Western meanders of the channel

In addition to the remains of the aqueduct, there was also what seems to be a large building and then a serpentine plaster water channel running perpendicular to the stone aqueduct. When our briefing ended, Yaakov handed us over to Rivka, the supervisor for the plaster channel area, and we were put to work on the far end. Our task was to further define the channel which had already been crudely exposed by a bulldozer. We armed ourselves with pickaxes, hoes and black plastic buckets and got to work. Just a few metres away was a small group of schoolchildren who provided us with fun music and conversation to which we worked.

Working alongside the schoolchildren

We picked, cleared and defined, moving slowly west down the channel, working gingerly around the delicate plaster. There wasn’t much in terms of artefacts, not even any interesting potsherds at first. Eventually we found some Roman-age ceramic roof tile pieces, but even more interesting was a rim piece of an ancient glass vessel, curled upon itself in a delicate manner.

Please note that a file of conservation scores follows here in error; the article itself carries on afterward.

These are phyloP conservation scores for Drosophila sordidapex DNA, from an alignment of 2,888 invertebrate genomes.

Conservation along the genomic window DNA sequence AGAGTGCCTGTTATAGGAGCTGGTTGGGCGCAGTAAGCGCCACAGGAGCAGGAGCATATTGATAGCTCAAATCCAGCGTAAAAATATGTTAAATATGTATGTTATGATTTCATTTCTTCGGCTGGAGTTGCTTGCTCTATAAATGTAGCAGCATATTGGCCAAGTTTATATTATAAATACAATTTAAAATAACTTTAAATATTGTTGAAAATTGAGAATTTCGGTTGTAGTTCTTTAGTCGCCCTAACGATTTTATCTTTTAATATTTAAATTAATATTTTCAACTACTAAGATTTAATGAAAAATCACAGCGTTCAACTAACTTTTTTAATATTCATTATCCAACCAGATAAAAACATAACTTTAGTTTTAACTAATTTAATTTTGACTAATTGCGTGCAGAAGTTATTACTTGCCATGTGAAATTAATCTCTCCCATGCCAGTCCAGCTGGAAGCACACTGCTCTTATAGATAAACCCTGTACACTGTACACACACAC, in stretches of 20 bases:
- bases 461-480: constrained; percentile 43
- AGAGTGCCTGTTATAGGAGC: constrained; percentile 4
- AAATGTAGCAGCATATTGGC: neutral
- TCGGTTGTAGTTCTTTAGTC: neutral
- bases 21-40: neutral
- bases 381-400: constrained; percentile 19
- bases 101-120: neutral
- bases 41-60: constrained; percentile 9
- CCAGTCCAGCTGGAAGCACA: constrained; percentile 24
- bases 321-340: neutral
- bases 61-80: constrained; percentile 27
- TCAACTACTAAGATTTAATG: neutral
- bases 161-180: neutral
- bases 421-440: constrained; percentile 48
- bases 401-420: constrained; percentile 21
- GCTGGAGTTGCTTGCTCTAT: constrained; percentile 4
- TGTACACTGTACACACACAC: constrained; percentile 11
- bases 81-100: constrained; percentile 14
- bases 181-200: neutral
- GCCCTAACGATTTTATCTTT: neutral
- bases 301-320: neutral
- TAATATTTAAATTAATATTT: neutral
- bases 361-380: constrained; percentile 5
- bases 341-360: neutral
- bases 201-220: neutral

Interesting piece of glass

At around 10:00 am we took a short break to examine the other areas of the dig, to eat and to do a little birding in the nearby grasses. I found a few stonechats, pied wagtails and jackdaws along with the regular Israeli city birds, and I rejoined Ben for some breakfast. The group of schoolchildren left shortly thereafter and we were relocated to a different part of the plaster channel. With the connection of the aforementioned building and the plaster channel still buried, we were given new instructions to define it better. I settled down with a small pick and got to work define the delicate sides while Ben wielded the big pickaxe, clearing away the area beside a bulldozed trench. Yaakov came over to chat with us, telling us that he attended Bar Ilan University as well.

East end of the channel

One of the hired Arab workers popped over to show us a rock that had broken in half, revealing a crystallised quartz interior. Then, as I cleared away the loose dirt I found myself holding a nearly perfect stone cube. Curious as to what it might be I waited for Yaakov to return, and was then told that it’s a mosaic tile – which makes sense due to the fact that on five of the six sides there was the remains of ancient cement.